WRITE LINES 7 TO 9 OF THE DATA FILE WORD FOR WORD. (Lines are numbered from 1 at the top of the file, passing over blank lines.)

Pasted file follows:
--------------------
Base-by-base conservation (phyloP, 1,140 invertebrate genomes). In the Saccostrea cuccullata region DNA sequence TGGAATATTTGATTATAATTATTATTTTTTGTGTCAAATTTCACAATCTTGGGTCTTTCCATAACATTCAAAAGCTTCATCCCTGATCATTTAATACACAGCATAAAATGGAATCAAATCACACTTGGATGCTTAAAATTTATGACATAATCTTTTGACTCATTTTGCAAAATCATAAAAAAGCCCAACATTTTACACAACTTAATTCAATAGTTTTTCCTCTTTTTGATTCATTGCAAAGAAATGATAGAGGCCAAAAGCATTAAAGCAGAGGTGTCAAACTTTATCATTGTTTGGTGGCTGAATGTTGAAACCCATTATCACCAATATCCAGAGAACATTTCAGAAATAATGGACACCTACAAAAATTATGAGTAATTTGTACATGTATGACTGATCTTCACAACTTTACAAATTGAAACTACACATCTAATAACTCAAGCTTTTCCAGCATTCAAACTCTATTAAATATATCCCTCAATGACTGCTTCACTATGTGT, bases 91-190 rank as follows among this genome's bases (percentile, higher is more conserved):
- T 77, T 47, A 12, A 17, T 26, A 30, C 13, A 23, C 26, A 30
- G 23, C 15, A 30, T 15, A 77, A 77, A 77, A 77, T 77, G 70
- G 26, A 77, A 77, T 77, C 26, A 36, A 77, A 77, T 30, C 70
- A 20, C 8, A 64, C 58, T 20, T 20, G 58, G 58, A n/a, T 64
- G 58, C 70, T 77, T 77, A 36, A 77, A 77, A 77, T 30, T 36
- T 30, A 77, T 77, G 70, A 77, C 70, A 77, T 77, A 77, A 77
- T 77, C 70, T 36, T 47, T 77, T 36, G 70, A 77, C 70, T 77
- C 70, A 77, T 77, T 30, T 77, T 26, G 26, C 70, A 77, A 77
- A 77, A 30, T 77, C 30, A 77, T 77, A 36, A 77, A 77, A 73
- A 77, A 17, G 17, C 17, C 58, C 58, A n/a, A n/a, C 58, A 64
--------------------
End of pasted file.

- T 30, A 77, T 77, G 70, A 77, C 70, A 77, T 77, A 77, A 77
- T 77, C 70, T 36, T 47, T 77, T 36, G 70, A 77, C 70, T 77
- C 70, A 77, T 77, T 30, T 77, T 26, G 26, C 70, A 77, A 77